2b. Outsiders = unemployed or employed in insecure post-industrial jobs (e.g. gig economy, Uber, Deliveroo)

28

Main causes of deindustrialisation

Iversen and Cusack (2000)

1. Changes in preferences from manufactured to service goods
2. Productivity increases in traditional sectors lead to falling employment

29

Evidence of heterogeneity in post-tax/transfer increases in income inequality

Huber and Stephens (2014)

Increases in post-tax/transfer income inequality approximately 3X bigger in Anglo-American countries vs Nordic/Continental

30

Iversen and Cusack (2000)

DEINDUSTRIALISATION, NOT GLOBALISATION, DRIVES WELFARE SPENDING

1a. Deindustrialisation accounts for large % of variation in welfare state spending, whereas globalisation not significant once deindustrialisation controlled for
1b. Changes in welfare spending non-linear and vary cross-nationally, which isn't well-explained by more uniform globalisation trend

2. Primary causes of deindustrialisation:
(i) Changes in preferences from manufactured to service goods
(ii) Productivity increases in traditional sectors lead to falling employment

31

Evidence that deindustrialisation, rather than globalisation, drives variation in welfare spending

Iversen and Cusack (2000)

1. Deindustrialisation accounts for large % of variation in welfare state spending, whereas globalisation not significant once deindustrialisation controlled for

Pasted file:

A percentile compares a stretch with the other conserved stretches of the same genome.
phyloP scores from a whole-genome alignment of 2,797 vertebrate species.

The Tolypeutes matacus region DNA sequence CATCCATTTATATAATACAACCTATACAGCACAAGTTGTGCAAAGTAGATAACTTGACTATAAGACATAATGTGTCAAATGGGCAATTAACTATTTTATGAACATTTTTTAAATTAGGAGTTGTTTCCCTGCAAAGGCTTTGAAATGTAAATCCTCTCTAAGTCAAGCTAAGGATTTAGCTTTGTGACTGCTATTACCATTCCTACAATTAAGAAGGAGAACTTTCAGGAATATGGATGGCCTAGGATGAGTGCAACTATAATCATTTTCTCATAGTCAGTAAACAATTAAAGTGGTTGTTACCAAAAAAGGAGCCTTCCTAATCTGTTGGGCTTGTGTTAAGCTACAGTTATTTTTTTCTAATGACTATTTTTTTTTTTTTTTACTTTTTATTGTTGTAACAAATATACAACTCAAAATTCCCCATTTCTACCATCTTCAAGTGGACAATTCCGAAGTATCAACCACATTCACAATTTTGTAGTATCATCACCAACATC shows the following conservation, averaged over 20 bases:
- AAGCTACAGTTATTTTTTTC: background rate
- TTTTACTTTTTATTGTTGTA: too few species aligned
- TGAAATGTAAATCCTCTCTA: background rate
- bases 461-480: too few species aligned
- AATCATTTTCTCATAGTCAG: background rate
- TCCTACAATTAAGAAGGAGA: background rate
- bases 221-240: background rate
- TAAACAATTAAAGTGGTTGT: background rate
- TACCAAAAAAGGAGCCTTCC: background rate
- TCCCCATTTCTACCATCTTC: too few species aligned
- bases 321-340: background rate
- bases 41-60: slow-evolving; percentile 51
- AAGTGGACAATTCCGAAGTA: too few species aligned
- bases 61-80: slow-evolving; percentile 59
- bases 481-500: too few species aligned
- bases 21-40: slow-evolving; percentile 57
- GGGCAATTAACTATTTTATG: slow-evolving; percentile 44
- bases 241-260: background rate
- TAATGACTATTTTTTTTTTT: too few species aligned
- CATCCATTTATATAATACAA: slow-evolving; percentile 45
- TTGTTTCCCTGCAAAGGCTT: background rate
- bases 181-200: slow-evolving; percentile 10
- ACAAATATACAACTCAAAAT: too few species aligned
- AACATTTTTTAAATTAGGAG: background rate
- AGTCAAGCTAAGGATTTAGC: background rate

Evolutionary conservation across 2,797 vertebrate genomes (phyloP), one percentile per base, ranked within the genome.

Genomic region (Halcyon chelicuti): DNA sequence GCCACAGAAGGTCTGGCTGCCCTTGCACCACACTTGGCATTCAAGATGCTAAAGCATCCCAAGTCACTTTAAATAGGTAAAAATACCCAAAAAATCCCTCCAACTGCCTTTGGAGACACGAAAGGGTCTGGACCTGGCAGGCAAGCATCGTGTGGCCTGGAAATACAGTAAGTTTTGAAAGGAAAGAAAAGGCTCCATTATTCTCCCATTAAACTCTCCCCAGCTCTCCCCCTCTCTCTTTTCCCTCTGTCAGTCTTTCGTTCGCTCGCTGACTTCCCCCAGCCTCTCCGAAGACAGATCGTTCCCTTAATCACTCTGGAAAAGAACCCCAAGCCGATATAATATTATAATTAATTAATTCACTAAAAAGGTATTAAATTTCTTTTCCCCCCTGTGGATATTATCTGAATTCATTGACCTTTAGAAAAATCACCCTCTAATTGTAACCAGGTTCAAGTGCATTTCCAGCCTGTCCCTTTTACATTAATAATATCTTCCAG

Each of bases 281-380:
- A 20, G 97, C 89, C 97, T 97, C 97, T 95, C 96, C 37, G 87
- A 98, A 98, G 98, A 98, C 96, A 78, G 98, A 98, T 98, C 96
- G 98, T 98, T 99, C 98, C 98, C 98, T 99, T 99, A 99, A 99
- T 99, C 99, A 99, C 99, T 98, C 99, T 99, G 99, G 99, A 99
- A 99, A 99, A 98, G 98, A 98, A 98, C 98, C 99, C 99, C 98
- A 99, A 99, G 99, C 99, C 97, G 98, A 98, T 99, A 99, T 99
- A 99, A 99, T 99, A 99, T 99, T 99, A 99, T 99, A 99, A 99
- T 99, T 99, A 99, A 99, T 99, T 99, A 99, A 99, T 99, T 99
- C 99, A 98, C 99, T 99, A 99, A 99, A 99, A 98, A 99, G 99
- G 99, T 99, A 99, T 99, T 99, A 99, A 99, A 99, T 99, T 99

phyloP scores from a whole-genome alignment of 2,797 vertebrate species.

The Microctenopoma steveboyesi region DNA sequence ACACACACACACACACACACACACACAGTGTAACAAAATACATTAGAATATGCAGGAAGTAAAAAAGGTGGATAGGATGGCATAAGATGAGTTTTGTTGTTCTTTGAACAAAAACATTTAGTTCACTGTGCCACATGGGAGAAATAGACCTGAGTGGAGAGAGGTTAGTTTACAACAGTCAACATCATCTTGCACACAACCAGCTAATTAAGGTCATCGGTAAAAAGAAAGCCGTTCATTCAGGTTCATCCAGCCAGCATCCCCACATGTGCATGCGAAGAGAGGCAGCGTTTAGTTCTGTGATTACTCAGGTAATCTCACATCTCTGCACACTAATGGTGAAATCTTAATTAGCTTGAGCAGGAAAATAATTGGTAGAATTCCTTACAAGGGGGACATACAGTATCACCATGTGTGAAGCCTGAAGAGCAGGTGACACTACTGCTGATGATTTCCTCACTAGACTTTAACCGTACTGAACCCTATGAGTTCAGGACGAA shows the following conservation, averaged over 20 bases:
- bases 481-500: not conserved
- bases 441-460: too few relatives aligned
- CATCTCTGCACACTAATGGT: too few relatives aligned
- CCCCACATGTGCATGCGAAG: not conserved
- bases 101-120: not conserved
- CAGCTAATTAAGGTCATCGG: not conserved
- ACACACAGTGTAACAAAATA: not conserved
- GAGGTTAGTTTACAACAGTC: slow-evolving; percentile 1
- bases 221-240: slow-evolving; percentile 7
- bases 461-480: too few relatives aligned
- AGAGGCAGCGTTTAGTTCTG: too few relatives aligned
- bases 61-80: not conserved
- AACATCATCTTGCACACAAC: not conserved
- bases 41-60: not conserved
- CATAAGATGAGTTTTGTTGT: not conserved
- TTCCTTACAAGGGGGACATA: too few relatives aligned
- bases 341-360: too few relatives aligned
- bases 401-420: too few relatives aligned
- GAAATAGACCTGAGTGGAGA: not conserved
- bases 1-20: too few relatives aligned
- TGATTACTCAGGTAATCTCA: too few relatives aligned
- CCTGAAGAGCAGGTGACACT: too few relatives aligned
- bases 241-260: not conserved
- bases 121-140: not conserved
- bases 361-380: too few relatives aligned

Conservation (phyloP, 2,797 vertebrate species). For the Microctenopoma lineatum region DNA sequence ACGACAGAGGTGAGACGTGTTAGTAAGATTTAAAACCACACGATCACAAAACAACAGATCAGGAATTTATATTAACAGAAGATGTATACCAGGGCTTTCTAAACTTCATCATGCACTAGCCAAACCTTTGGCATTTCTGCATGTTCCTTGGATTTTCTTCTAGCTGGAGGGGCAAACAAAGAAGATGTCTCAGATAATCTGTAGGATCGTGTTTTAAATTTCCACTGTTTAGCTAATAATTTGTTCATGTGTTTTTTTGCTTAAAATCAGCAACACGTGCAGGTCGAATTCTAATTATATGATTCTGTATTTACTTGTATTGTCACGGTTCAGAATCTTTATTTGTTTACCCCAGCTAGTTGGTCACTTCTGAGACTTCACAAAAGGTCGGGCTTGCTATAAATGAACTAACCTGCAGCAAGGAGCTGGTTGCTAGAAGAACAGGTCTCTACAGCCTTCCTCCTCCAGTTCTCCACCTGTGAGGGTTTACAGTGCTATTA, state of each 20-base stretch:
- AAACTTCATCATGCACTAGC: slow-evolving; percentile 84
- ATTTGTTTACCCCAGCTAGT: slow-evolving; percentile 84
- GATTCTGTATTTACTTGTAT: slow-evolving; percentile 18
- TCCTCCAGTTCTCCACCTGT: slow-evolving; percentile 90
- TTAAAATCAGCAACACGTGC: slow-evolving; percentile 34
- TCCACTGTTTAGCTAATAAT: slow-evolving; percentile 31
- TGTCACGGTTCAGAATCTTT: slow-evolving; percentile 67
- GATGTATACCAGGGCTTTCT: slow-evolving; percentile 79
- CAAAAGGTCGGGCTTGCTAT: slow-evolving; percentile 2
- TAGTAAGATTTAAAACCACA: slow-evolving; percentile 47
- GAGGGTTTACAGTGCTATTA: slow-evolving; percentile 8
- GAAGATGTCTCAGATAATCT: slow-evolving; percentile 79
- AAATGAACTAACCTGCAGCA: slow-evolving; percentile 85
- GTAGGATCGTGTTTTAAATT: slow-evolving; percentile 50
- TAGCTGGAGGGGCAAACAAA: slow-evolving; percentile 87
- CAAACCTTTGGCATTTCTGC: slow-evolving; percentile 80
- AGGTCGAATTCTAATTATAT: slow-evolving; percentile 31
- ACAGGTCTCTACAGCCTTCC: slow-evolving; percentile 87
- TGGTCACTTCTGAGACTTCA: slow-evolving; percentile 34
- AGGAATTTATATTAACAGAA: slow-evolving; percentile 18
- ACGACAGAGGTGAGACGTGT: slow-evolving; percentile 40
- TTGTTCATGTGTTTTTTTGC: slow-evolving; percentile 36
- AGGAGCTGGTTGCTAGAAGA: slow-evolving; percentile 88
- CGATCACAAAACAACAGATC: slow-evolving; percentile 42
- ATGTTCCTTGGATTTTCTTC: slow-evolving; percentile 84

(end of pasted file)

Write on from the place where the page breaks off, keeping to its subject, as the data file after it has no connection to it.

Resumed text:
32

Hausermann and Walter (2009)

1. Labour market risk and welfare state support related to BOTH globalisation and post-industrialism

2. Political conflict lines:
(i) labour market status
(ii) exposure to international competition

3. Cross-national variation in salience of new conflict lines based on:
(i) Economic openness
(ii) Size and type of welfare states

33

Evidence that labour market risk and welfare state support related to both globalisation and post-industrialism

Hausermann and Walter (2009)

1. Labour market risk and welfare state support related to BOTH globalisation and post-industrialism

2. Political conflict lines:
(i) labour market status
(ii) exposure to international competition

3. Cross-national variation in salience of new conflict lines based on:
(i) Economic openness
(ii) Size and type of welfare states

34

Autor et al (2015)

DISENTANGLING IMPACT OF TECHNOLOGY AND TRADE

1. Analyse effects of trade and technology separately using US local market data

2. Research design - local labour market exposure to technological change (measured by specialisation in routine task-intensive production + clerical occupations) largely uncorrelated w/local labour market exposure to trade competition from China

3a. Exposure to trade competition – large fall in manufacturing employment and rise in unemployment
3b. Exposure to technological change – neutral impact on overall employment, but leads to substantial shifts in occupational composition within sectors

35

Goos et al (2014)

CAUSES OF POLARISATION

1. Data - European economies 1993-2010
2. Pervasive labour market polarisation explained mostly by routine-biased technological change and offshoring

36

Why does service sector expansion create additional demand for female labour?

1. Service jobs don’t place premium on physical skill (as many jobs in traditional sector do)
2. Service jobs rely more on general than specific labour market skills

37

Evidence that labour market polarisation mostly explained by routine-biased technological change and offshoring